One thing this policy does, incidentally, is that it allows “green profiteering”. If the choice, for example, is between buying Diesel busses and electric busses, the state is mandated to buy the electric busses, regardless of cost. Which means, if you’re an electric bus provider, you can name your price – because the state cannot put price first as its criteria for deciding who gets the contract. It’s a good job none of these green companies donate to the Green Party, or else you might get the impression that there was some cronyism at play here.
More abortion, hate speech laws, and less power for parents if their child is transgender
(Here’s the relevant section: “Stronger measures are also
needed for the advancement of gender equality, expanding access to women’s healthcare and
valuing caring work in our society which will see real financial, employment and social supports for
carers. Added protection is essential for the LGBTQ+ community through improved access to
appropriate healthcare and more autonomy for transpeople in terms of healthcare decision-making.
A commitment to enact robust hate–crime legislation is similarly essential.”)
“Women’s Healthcare” is, and always has been, Green code for abortion. What they mean there is “relaxing the laws people were told would be put in place just two years ago”. And of course we have hate speech thrown in there, right beside a commitment to “more autonomy for transpeople”, which is code for making it harder for parents to object if their child decides they want medical interventions to change their gender. Criticising such measures, of course, would be hate speech.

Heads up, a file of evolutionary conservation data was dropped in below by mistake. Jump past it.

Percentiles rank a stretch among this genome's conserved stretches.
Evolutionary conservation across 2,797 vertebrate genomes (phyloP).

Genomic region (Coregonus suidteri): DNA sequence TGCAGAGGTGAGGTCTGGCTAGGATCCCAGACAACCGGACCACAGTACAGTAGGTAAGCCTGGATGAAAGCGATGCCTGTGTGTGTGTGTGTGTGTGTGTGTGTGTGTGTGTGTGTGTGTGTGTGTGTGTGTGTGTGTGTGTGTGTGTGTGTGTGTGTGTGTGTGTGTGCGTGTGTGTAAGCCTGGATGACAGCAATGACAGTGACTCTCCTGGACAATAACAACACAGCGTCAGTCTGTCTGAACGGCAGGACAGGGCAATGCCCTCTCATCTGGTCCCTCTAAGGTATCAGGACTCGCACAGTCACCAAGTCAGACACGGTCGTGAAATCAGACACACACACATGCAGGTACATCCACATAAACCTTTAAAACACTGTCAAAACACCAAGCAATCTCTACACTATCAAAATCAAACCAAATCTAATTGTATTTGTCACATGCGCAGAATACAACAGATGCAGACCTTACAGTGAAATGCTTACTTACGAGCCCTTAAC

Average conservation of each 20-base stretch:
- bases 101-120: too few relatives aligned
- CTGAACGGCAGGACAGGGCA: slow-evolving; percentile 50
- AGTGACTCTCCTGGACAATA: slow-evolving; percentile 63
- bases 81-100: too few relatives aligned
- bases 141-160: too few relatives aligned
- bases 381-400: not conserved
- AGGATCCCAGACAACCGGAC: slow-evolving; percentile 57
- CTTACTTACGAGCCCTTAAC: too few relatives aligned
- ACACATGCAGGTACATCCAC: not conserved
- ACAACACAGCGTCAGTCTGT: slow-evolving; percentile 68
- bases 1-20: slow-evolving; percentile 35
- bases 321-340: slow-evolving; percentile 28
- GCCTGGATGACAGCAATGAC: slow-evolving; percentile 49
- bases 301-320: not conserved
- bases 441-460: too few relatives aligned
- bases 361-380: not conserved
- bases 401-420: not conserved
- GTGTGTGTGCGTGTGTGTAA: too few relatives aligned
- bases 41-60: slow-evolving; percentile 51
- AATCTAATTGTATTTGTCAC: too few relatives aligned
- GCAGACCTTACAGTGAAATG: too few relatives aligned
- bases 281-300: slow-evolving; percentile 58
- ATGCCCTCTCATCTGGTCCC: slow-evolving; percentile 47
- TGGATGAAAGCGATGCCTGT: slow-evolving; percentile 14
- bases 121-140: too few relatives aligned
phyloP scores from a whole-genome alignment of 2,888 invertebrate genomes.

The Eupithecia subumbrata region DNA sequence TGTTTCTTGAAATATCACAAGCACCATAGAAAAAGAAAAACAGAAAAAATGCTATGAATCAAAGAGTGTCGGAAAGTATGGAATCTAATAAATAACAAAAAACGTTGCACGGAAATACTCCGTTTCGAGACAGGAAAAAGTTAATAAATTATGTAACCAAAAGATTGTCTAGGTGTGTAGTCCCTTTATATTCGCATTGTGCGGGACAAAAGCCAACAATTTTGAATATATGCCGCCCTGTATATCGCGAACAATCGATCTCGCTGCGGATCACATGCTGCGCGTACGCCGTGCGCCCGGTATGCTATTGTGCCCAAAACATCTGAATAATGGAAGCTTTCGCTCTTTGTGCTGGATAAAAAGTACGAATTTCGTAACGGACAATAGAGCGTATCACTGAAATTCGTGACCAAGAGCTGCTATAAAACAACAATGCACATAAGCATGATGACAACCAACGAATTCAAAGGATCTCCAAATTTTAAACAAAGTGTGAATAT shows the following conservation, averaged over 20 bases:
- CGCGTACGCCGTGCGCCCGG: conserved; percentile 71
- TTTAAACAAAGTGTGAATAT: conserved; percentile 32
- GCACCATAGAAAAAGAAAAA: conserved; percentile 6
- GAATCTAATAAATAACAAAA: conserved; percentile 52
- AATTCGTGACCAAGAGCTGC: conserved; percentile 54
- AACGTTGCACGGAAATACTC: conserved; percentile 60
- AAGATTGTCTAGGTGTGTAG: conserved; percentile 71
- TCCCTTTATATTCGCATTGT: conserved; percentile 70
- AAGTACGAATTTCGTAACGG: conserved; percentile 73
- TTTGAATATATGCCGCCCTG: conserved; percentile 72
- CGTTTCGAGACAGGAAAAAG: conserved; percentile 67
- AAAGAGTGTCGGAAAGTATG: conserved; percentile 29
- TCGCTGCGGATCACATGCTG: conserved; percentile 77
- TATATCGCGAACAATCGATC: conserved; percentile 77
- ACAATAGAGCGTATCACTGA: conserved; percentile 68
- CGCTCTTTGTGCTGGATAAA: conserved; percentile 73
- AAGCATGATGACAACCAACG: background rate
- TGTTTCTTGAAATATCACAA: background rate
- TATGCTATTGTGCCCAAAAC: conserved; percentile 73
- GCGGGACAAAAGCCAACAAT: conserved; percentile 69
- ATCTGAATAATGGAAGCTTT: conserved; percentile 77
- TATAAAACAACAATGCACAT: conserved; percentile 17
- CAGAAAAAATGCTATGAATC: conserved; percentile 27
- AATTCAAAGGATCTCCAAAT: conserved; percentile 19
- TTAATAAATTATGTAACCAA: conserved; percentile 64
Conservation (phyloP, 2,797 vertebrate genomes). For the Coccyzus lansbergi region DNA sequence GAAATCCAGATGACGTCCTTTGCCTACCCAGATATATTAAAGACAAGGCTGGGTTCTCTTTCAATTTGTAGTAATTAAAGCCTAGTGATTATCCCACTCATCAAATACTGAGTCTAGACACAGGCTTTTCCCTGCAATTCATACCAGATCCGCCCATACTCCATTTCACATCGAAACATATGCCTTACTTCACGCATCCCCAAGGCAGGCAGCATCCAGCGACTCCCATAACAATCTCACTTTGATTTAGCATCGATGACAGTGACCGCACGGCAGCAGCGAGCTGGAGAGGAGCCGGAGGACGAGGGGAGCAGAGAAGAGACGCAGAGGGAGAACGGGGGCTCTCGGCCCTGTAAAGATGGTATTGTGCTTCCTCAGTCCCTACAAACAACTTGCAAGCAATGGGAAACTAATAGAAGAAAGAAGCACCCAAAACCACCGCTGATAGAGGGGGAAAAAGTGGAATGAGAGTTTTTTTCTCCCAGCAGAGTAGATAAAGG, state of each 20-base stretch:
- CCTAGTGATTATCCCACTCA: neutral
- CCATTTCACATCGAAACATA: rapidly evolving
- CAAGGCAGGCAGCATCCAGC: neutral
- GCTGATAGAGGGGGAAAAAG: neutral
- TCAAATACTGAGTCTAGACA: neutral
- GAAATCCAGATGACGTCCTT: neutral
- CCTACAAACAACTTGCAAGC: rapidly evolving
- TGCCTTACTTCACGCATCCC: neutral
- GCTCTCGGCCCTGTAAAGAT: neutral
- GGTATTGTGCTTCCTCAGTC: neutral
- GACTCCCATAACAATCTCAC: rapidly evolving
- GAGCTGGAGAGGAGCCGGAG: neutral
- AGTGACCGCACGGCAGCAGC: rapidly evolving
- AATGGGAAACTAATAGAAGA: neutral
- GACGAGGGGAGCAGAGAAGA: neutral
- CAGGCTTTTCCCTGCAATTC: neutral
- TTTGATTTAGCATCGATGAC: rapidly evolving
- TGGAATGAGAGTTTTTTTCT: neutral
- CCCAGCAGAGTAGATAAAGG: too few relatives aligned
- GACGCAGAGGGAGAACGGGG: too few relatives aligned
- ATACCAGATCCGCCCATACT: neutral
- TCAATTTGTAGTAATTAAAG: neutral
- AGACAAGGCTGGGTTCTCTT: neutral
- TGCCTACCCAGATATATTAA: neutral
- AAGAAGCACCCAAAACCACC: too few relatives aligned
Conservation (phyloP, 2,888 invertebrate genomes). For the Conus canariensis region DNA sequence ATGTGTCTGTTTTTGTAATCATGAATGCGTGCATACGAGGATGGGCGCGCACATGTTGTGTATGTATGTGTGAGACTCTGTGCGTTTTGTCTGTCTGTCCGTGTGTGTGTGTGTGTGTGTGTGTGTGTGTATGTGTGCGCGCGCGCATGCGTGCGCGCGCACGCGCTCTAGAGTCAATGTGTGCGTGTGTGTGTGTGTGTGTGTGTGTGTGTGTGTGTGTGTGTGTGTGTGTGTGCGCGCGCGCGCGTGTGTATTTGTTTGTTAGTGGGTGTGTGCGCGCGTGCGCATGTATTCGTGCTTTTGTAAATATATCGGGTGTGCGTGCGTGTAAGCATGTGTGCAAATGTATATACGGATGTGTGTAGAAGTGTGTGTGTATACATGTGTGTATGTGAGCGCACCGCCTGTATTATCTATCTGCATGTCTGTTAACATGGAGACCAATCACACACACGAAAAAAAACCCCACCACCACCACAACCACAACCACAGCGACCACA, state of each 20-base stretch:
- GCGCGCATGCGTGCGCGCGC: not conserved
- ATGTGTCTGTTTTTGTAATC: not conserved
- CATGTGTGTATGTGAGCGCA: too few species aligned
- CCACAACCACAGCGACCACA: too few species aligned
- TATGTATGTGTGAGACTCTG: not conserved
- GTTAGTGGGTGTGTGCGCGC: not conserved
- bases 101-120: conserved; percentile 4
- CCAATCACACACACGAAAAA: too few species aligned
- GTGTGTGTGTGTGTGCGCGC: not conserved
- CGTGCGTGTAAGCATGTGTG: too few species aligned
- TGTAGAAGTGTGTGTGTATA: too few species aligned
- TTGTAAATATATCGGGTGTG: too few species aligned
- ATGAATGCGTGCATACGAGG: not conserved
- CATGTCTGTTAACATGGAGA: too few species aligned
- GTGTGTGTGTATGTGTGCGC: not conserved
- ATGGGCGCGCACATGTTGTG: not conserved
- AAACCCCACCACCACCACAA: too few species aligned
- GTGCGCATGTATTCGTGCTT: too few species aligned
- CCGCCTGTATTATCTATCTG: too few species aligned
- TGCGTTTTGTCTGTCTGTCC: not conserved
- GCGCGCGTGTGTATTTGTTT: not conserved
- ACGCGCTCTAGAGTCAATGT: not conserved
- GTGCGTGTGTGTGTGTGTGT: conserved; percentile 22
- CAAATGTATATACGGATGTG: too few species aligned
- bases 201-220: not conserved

Not a problem, say the two “centre right” parties.
- Will you commit to the exclusive provision of public housing, social housing and cost
rental housing on public lands?
This is one of those policies that, to FF and FG ears, unused to actually thinking about anything, probably sounds inoffensive. But when you think about it, it’s mad. What it says is that if the State has land available to build homes on, it can only build those homes if it ends up owning them. Which means that if the State cannot afford to build homes on that land, they don’t get built. A scheme where the land is sold or leased to provide private housing would be illegal under this policy.
Ultimately, what this means is that fewer homes will be built, unless the state invests masses of cash into housing. And what cash is that, exactly? We’ve already spent it all on electric busses and giving a grand a month to millionaires, remember.
- Will you commit to ending the issue of exploration licences for offshore gas exploration?
- Will you commit to ceasing the construction of new fossil fuel infrastructure, particularly LNG import terminals that could allow the entry of unconventional liquefied natural gas into the Irish energy mix?
This is the “we don’t like cheap fuel”, policy. It’s as simple as that. These measures will ban Ireland from importing cheap gas, or better yet, from exploiting our own natural resources. Better yet, they’re accompanied by this:
- Will you commit to an ambitious programme of development of, and investment where necessary in, renewable energy infrastructure including off-shore wind, grid and interconnector upgrades and community energy projects?
So it’s a double whammy: On the one hand, we’re not allowed to access cheap and affordable energy. On the other hand, we’re actually going to spend millions and millions, during a recession, investing (by which they mean subsidising) energy that is more expensive and less efficient. It’s the energy equivalent of banning Lidl and Aldi and telling poor people that they have to shop in Marks and Spencer, if that policy also included giving millions in subsidies to Marks and Spencer.
In any other field of public life, it would be considered absurd. In any other field of public life, people would be asking what connections existed between the party proposing the policy and those companies that stand to benefit by having their competition banned, and their own businesses receive massive grants. But not in this area, for some reason.
There’s vastly more in the document, but we’re now at 1,500 words, and the limits of your tolerance have probably been reached.
But it’s worth noting that the FF and FG response to all of these things is that they’re “doable”.
Yes, they are. But jumping off a tall building is also “doable”. It just rarely ends well for anybody. Especially those who take the decision.